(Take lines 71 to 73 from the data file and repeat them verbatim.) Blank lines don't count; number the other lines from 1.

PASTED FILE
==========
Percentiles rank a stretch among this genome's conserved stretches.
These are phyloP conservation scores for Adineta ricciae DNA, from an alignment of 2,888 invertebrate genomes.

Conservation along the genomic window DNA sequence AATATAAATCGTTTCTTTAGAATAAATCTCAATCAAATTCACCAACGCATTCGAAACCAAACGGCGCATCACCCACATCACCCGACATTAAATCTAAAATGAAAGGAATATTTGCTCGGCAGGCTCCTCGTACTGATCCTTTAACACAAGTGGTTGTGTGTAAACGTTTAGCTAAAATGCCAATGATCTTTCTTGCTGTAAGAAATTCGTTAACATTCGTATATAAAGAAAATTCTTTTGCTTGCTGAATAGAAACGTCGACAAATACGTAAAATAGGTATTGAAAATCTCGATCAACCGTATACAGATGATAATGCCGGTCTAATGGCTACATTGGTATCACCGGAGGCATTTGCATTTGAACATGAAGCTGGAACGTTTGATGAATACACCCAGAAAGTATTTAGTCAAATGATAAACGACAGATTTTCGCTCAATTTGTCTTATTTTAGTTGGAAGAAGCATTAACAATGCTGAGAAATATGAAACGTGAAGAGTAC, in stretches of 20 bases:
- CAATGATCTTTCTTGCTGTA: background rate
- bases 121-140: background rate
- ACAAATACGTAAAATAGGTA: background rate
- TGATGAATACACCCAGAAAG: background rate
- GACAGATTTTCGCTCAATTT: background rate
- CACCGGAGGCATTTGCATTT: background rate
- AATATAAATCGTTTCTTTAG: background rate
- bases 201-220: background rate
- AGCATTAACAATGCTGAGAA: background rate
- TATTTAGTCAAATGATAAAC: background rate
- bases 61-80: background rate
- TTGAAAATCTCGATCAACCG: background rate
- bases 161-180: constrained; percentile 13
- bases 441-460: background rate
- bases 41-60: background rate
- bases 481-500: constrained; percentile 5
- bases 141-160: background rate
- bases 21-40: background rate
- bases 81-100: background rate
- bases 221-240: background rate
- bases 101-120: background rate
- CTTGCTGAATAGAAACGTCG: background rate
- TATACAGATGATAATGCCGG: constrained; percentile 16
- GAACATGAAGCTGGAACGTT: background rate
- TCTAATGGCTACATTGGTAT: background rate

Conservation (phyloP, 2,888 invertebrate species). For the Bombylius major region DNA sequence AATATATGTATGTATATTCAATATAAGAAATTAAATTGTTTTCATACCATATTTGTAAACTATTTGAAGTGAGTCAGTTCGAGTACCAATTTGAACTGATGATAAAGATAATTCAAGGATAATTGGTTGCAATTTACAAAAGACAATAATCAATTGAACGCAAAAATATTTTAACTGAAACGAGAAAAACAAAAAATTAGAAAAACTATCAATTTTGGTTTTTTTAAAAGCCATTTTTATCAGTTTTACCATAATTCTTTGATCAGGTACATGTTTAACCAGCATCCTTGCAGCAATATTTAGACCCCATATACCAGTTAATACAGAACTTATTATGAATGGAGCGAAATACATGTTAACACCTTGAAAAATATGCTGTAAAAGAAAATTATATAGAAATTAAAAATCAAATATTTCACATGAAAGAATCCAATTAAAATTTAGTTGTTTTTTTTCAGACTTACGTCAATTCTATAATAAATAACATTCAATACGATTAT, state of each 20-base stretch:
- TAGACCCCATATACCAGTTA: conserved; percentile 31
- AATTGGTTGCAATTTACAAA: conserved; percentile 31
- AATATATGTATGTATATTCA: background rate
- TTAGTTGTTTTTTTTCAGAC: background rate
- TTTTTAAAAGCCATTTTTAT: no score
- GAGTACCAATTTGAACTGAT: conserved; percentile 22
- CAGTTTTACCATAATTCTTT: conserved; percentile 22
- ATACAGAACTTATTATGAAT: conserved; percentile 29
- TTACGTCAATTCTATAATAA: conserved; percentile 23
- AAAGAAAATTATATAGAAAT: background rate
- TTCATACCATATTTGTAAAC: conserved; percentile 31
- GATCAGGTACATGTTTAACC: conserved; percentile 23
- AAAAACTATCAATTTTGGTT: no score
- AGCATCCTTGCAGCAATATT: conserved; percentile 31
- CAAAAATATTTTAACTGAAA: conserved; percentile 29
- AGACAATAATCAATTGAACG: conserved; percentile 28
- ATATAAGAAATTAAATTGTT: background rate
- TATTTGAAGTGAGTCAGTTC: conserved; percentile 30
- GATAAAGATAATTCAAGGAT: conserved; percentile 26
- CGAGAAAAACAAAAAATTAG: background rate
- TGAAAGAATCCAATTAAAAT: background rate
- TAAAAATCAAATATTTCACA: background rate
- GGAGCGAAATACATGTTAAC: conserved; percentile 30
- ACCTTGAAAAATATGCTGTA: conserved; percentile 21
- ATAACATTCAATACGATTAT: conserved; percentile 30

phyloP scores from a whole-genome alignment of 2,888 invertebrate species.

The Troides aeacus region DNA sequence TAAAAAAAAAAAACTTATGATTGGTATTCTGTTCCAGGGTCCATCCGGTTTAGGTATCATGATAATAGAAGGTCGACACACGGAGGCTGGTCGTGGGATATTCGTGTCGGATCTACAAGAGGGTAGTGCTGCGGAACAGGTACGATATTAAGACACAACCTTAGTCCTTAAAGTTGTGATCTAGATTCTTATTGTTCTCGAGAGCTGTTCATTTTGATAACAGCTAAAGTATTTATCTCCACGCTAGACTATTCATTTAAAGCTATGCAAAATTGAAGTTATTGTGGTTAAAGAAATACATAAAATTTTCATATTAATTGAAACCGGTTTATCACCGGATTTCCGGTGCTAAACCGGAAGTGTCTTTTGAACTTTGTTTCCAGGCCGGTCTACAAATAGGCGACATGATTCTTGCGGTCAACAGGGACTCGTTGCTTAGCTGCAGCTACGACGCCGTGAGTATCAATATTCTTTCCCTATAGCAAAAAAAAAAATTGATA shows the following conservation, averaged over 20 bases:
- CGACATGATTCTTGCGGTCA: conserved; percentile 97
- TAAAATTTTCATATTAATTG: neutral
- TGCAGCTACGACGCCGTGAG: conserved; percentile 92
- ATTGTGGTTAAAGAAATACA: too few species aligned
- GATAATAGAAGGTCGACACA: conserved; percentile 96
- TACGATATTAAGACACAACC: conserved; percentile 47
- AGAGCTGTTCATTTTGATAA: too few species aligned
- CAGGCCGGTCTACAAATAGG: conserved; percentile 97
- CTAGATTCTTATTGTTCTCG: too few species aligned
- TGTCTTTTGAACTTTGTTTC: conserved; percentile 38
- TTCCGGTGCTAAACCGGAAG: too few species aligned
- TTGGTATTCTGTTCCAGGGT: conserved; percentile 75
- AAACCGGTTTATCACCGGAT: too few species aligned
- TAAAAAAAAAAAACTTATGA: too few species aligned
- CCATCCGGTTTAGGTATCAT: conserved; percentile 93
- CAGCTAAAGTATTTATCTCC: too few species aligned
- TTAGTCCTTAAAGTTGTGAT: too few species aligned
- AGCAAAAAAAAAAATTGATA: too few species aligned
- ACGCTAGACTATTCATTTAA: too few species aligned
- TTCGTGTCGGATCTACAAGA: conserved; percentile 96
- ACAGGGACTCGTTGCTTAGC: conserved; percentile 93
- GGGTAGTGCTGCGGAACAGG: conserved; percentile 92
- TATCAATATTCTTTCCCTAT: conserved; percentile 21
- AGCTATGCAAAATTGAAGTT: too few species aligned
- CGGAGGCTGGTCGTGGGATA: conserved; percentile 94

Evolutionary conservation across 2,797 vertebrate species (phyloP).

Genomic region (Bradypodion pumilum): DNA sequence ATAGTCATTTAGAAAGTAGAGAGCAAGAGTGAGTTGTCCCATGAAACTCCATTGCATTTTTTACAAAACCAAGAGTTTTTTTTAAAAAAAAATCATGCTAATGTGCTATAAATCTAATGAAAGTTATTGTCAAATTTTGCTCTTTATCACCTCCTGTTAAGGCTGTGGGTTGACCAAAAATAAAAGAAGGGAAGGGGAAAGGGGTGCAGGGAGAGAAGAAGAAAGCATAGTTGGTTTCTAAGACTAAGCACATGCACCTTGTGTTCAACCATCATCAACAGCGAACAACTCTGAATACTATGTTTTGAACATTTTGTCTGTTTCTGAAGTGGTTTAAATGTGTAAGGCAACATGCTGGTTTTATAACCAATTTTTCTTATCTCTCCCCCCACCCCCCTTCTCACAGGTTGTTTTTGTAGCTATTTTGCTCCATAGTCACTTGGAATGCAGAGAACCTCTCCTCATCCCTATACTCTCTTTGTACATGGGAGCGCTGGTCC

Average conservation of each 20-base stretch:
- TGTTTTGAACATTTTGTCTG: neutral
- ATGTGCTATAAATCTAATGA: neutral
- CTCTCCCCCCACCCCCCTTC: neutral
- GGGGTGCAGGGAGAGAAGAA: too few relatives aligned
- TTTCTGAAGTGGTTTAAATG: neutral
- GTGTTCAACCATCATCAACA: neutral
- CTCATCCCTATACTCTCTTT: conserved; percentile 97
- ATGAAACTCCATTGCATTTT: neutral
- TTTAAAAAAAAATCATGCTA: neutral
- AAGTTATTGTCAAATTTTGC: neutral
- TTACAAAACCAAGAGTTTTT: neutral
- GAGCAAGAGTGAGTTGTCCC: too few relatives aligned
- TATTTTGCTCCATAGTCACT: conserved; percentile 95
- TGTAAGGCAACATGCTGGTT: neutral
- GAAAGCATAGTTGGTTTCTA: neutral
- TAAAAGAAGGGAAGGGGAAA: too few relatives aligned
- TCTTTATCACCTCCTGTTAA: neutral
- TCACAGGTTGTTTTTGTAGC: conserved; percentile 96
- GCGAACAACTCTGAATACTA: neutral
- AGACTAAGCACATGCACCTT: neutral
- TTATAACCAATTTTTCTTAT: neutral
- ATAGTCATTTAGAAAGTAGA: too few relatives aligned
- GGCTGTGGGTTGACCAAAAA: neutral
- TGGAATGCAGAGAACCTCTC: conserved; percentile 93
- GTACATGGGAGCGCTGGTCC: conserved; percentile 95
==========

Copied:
- CCATCCGGTTTAGGTATCAT: conserved; percentile 93
- CAGCTAAAGTATTTATCTCC: too few species aligned
- TTAGTCCTTAAAGTTGTGAT: too few species aligned